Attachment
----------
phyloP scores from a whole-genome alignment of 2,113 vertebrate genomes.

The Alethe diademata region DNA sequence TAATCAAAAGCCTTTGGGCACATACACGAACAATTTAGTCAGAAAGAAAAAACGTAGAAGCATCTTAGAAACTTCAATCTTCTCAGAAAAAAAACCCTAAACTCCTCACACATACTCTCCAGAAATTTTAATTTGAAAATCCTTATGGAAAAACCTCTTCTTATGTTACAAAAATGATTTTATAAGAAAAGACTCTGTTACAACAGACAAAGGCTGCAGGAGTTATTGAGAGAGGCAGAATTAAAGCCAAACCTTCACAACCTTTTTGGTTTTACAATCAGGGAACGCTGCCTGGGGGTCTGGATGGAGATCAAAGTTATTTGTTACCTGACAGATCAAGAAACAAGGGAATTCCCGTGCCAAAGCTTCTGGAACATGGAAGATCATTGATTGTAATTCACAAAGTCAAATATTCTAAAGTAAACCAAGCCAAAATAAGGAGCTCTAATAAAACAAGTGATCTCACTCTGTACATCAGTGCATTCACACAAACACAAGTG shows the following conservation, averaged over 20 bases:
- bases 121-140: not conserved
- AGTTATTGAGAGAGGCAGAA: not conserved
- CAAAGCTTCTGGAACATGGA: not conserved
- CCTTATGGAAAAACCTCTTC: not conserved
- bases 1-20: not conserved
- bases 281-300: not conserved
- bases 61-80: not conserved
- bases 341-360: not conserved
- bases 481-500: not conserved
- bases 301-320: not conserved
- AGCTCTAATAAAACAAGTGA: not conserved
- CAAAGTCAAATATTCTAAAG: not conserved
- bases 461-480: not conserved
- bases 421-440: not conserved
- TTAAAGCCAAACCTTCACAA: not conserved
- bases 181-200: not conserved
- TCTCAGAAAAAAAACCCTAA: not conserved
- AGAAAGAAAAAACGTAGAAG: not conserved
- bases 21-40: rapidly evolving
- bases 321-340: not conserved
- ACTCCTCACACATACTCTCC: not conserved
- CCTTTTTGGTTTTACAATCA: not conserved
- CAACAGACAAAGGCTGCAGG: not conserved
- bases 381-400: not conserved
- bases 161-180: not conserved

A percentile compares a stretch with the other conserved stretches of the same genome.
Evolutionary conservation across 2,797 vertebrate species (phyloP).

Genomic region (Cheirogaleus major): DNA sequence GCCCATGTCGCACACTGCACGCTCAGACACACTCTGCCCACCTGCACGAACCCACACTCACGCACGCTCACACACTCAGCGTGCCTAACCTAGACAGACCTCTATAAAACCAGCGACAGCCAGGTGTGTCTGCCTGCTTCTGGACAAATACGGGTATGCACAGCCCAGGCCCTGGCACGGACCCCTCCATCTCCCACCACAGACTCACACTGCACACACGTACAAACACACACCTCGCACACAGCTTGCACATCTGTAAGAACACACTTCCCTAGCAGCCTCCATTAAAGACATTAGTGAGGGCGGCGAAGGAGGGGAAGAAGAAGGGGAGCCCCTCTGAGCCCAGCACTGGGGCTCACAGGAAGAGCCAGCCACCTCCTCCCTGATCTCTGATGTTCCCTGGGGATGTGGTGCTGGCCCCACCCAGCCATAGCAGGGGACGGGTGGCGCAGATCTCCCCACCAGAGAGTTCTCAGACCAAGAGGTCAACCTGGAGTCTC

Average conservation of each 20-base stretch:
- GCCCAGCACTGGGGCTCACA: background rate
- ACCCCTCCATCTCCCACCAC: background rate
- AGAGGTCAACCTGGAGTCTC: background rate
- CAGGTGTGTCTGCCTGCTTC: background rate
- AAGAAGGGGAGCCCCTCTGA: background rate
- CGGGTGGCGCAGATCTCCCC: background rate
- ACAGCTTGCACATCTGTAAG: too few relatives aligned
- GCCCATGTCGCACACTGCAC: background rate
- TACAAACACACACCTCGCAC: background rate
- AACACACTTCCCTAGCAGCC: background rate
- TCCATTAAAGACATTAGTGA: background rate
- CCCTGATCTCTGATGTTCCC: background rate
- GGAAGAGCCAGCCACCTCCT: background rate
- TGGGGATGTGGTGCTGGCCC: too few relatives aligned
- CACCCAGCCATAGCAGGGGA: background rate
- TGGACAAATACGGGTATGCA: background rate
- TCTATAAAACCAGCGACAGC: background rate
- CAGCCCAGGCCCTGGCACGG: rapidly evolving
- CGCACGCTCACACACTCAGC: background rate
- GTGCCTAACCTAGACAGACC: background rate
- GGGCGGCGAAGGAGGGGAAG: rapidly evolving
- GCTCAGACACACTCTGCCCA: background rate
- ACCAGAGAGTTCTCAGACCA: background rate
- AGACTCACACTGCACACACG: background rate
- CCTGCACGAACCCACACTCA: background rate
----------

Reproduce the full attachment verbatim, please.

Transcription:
phyloP scores from a whole-genome alignment of 2,113 vertebrate genomes.

The Alethe diademata region DNA sequence TAATCAAAAGCCTTTGGGCACATACACGAACAATTTAGTCAGAAAGAAAAAACGTAGAAGCATCTTAGAAACTTCAATCTTCTCAGAAAAAAAACCCTAAACTCCTCACACATACTCTCCAGAAATTTTAATTTGAAAATCCTTATGGAAAAACCTCTTCTTATGTTACAAAAATGATTTTATAAGAAAAGACTCTGTTACAACAGACAAAGGCTGCAGGAGTTATTGAGAGAGGCAGAATTAAAGCCAAACCTTCACAACCTTTTTGGTTTTACAATCAGGGAACGCTGCCTGGGGGTCTGGATGGAGATCAAAGTTATTTGTTACCTGACAGATCAAGAAACAAGGGAATTCCCGTGCCAAAGCTTCTGGAACATGGAAGATCATTGATTGTAATTCACAAAGTCAAATATTCTAAAGTAAACCAAGCCAAAATAAGGAGCTCTAATAAAACAAGTGATCTCACTCTGTACATCAGTGCATTCACACAAACACAAGTG shows the following conservation, averaged over 20 bases:
- bases 121-140: not conserved
- AGTTATTGAGAGAGGCAGAA: not conserved
- CAAAGCTTCTGGAACATGGA: not conserved
- CCTTATGGAAAAACCTCTTC: not conserved
- bases 1-20: not conserved
- bases 281-300: not conserved
- bases 61-80: not conserved
- bases 341-360: not conserved
- bases 481-500: not conserved
- bases 301-320: not conserved
- AGCTCTAATAAAACAAGTGA: not conserved
- CAAAGTCAAATATTCTAAAG: not conserved
- bases 461-480: not conserved
- bases 421-440: not conserved
- TTAAAGCCAAACCTTCACAA: not conserved
- bases 181-200: not conserved
- TCTCAGAAAAAAAACCCTAA: not conserved
- AGAAAGAAAAAACGTAGAAG: not conserved
- bases 21-40: rapidly evolving
- bases 321-340: not conserved
- ACTCCTCACACATACTCTCC: not conserved
- CCTTTTTGGTTTTACAATCA: not conserved
- CAACAGACAAAGGCTGCAGG: not conserved
- bases 381-400: not conserved
- bases 161-180: not conserved

A percentile compares a stretch with the other conserved stretches of the same genome.
Evolutionary conservation across 2,797 vertebrate species (phyloP).

Genomic region (Cheirogaleus major): DNA sequence GCCCATGTCGCACACTGCACGCTCAGACACACTCTGCCCACCTGCACGAACCCACACTCACGCACGCTCACACACTCAGCGTGCCTAACCTAGACAGACCTCTATAAAACCAGCGACAGCCAGGTGTGTCTGCCTGCTTCTGGACAAATACGGGTATGCACAGCCCAGGCCCTGGCACGGACCCCTCCATCTCCCACCACAGACTCACACTGCACACACGTACAAACACACACCTCGCACACAGCTTGCACATCTGTAAGAACACACTTCCCTAGCAGCCTCCATTAAAGACATTAGTGAGGGCGGCGAAGGAGGGGAAGAAGAAGGGGAGCCCCTCTGAGCCCAGCACTGGGGCTCACAGGAAGAGCCAGCCACCTCCTCCCTGATCTCTGATGTTCCCTGGGGATGTGGTGCTGGCCCCACCCAGCCATAGCAGGGGACGGGTGGCGCAGATCTCCCCACCAGAGAGTTCTCAGACCAAGAGGTCAACCTGGAGTCTC

Average conservation of each 20-base stretch:
- GCCCAGCACTGGGGCTCACA: background rate
- ACCCCTCCATCTCCCACCAC: background rate
- AGAGGTCAACCTGGAGTCTC: background rate
- CAGGTGTGTCTGCCTGCTTC: background rate
- AAGAAGGGGAGCCCCTCTGA: background rate
- CGGGTGGCGCAGATCTCCCC: background rate
- ACAGCTTGCACATCTGTAAG: too few relatives aligned
- GCCCATGTCGCACACTGCAC: background rate
- TACAAACACACACCTCGCAC: background rate
- AACACACTTCCCTAGCAGCC: background rate
- TCCATTAAAGACATTAGTGA: background rate
- CCCTGATCTCTGATGTTCCC: background rate
- GGAAGAGCCAGCCACCTCCT: background rate
- TGGGGATGTGGTGCTGGCCC: too few relatives aligned
- CACCCAGCCATAGCAGGGGA: background rate
- TGGACAAATACGGGTATGCA: background rate
- TCTATAAAACCAGCGACAGC: background rate
- CAGCCCAGGCCCTGGCACGG: rapidly evolving
- CGCACGCTCACACACTCAGC: background rate
- GTGCCTAACCTAGACAGACC: background rate
- GGGCGGCGAAGGAGGGGAAG: rapidly evolving
- GCTCAGACACACTCTGCCCA: background rate
- ACCAGAGAGTTCTCAGACCA: background rate
- AGACTCACACTGCACACACG: background rate
- CCTGCACGAACCCACACTCA: background rate